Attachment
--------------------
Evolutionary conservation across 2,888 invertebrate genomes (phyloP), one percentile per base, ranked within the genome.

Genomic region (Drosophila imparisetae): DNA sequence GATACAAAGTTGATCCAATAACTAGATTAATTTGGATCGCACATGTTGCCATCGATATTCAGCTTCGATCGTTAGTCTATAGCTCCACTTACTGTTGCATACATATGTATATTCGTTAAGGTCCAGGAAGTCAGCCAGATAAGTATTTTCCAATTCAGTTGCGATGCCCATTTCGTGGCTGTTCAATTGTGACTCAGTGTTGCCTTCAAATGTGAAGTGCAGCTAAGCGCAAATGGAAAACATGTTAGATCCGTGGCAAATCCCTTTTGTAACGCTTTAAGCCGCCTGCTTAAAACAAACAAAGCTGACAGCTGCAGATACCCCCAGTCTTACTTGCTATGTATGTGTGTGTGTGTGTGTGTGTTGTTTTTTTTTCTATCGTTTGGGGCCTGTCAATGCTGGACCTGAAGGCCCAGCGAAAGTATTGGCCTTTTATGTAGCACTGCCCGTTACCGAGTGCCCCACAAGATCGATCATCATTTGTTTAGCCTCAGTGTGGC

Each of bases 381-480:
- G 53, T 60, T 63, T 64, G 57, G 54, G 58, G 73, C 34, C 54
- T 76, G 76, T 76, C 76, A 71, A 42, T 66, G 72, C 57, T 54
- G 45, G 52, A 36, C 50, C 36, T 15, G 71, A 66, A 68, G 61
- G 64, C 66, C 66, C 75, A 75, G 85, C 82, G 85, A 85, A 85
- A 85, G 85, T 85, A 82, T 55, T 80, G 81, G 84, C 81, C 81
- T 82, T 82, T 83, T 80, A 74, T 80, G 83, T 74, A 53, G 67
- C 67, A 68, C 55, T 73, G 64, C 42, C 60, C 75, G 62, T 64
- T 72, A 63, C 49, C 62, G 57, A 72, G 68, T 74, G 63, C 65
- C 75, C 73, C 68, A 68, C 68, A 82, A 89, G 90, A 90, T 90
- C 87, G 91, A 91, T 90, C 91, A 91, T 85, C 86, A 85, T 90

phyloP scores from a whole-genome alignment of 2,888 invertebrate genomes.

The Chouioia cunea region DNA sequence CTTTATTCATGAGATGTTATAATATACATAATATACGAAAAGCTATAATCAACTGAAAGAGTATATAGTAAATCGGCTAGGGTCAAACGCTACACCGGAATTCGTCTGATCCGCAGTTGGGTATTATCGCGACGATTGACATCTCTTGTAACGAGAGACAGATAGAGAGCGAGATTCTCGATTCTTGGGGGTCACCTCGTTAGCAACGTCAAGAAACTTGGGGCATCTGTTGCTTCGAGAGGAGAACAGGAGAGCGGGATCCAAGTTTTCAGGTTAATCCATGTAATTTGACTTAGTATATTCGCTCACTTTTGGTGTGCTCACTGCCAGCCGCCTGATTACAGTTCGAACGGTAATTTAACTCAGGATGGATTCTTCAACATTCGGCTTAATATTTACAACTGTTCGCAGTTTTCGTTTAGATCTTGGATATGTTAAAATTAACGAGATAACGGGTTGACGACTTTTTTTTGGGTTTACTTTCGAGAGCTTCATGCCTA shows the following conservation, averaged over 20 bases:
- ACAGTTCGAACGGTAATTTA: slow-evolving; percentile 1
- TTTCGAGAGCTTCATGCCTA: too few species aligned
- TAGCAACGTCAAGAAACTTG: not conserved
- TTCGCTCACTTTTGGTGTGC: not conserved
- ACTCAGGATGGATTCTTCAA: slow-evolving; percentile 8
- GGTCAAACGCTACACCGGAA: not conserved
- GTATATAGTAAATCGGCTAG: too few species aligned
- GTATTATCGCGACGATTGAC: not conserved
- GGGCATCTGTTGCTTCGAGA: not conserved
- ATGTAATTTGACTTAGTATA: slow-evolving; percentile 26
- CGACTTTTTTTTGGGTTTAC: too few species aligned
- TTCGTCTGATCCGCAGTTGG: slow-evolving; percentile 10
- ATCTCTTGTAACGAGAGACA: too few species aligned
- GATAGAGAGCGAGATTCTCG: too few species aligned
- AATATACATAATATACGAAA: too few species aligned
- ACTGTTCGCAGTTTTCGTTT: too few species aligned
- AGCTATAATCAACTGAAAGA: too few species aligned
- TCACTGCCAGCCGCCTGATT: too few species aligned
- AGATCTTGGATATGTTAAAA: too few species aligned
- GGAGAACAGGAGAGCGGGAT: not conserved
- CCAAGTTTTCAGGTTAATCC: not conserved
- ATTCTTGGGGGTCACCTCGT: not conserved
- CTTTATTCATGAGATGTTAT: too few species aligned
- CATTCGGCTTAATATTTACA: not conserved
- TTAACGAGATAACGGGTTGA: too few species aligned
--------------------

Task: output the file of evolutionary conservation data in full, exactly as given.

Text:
Evolutionary conservation across 2,888 invertebrate genomes (phyloP), one percentile per base, ranked within the genome.

Genomic region (Drosophila imparisetae): DNA sequence GATACAAAGTTGATCCAATAACTAGATTAATTTGGATCGCACATGTTGCCATCGATATTCAGCTTCGATCGTTAGTCTATAGCTCCACTTACTGTTGCATACATATGTATATTCGTTAAGGTCCAGGAAGTCAGCCAGATAAGTATTTTCCAATTCAGTTGCGATGCCCATTTCGTGGCTGTTCAATTGTGACTCAGTGTTGCCTTCAAATGTGAAGTGCAGCTAAGCGCAAATGGAAAACATGTTAGATCCGTGGCAAATCCCTTTTGTAACGCTTTAAGCCGCCTGCTTAAAACAAACAAAGCTGACAGCTGCAGATACCCCCAGTCTTACTTGCTATGTATGTGTGTGTGTGTGTGTGTGTTGTTTTTTTTTCTATCGTTTGGGGCCTGTCAATGCTGGACCTGAAGGCCCAGCGAAAGTATTGGCCTTTTATGTAGCACTGCCCGTTACCGAGTGCCCCACAAGATCGATCATCATTTGTTTAGCCTCAGTGTGGC

Each of bases 381-480:
- G 53, T 60, T 63, T 64, G 57, G 54, G 58, G 73, C 34, C 54
- T 76, G 76, T 76, C 76, A 71, A 42, T 66, G 72, C 57, T 54
- G 45, G 52, A 36, C 50, C 36, T 15, G 71, A 66, A 68, G 61
- G 64, C 66, C 66, C 75, A 75, G 85, C 82, G 85, A 85, A 85
- A 85, G 85, T 85, A 82, T 55, T 80, G 81, G 84, C 81, C 81
- T 82, T 82, T 83, T 80, A 74, T 80, G 83, T 74, A 53, G 67
- C 67, A 68, C 55, T 73, G 64, C 42, C 60, C 75, G 62, T 64
- T 72, A 63, C 49, C 62, G 57, A 72, G 68, T 74, G 63, C 65
- C 75, C 73, C 68, A 68, C 68, A 82, A 89, G 90, A 90, T 90
- C 87, G 91, A 91, T 90, C 91, A 91, T 85, C 86, A 85, T 90

phyloP scores from a whole-genome alignment of 2,888 invertebrate genomes.

The Chouioia cunea region DNA sequence CTTTATTCATGAGATGTTATAATATACATAATATACGAAAAGCTATAATCAACTGAAAGAGTATATAGTAAATCGGCTAGGGTCAAACGCTACACCGGAATTCGTCTGATCCGCAGTTGGGTATTATCGCGACGATTGACATCTCTTGTAACGAGAGACAGATAGAGAGCGAGATTCTCGATTCTTGGGGGTCACCTCGTTAGCAACGTCAAGAAACTTGGGGCATCTGTTGCTTCGAGAGGAGAACAGGAGAGCGGGATCCAAGTTTTCAGGTTAATCCATGTAATTTGACTTAGTATATTCGCTCACTTTTGGTGTGCTCACTGCCAGCCGCCTGATTACAGTTCGAACGGTAATTTAACTCAGGATGGATTCTTCAACATTCGGCTTAATATTTACAACTGTTCGCAGTTTTCGTTTAGATCTTGGATATGTTAAAATTAACGAGATAACGGGTTGACGACTTTTTTTTGGGTTTACTTTCGAGAGCTTCATGCCTA shows the following conservation, averaged over 20 bases:
- ACAGTTCGAACGGTAATTTA: slow-evolving; percentile 1
- TTTCGAGAGCTTCATGCCTA: too few species aligned
- TAGCAACGTCAAGAAACTTG: not conserved
- TTCGCTCACTTTTGGTGTGC: not conserved
- ACTCAGGATGGATTCTTCAA: slow-evolving; percentile 8
- GGTCAAACGCTACACCGGAA: not conserved
- GTATATAGTAAATCGGCTAG: too few species aligned
- GTATTATCGCGACGATTGAC: not conserved
- GGGCATCTGTTGCTTCGAGA: not conserved
- ATGTAATTTGACTTAGTATA: slow-evolving; percentile 26
- CGACTTTTTTTTGGGTTTAC: too few species aligned
- TTCGTCTGATCCGCAGTTGG: slow-evolving; percentile 10
- ATCTCTTGTAACGAGAGACA: too few species aligned
- GATAGAGAGCGAGATTCTCG: too few species aligned
- AATATACATAATATACGAAA: too few species aligned
- ACTGTTCGCAGTTTTCGTTT: too few species aligned
- AGCTATAATCAACTGAAAGA: too few species aligned
- TCACTGCCAGCCGCCTGATT: too few species aligned
- AGATCTTGGATATGTTAAAA: too few species aligned
- GGAGAACAGGAGAGCGGGAT: not conserved
- CCAAGTTTTCAGGTTAATCC: not conserved
- ATTCTTGGGGGTCACCTCGT: not conserved
- CTTTATTCATGAGATGTTAT: too few species aligned
- CATTCGGCTTAATATTTACA: not conserved
- TTAACGAGATAACGGGTTGA: too few species aligned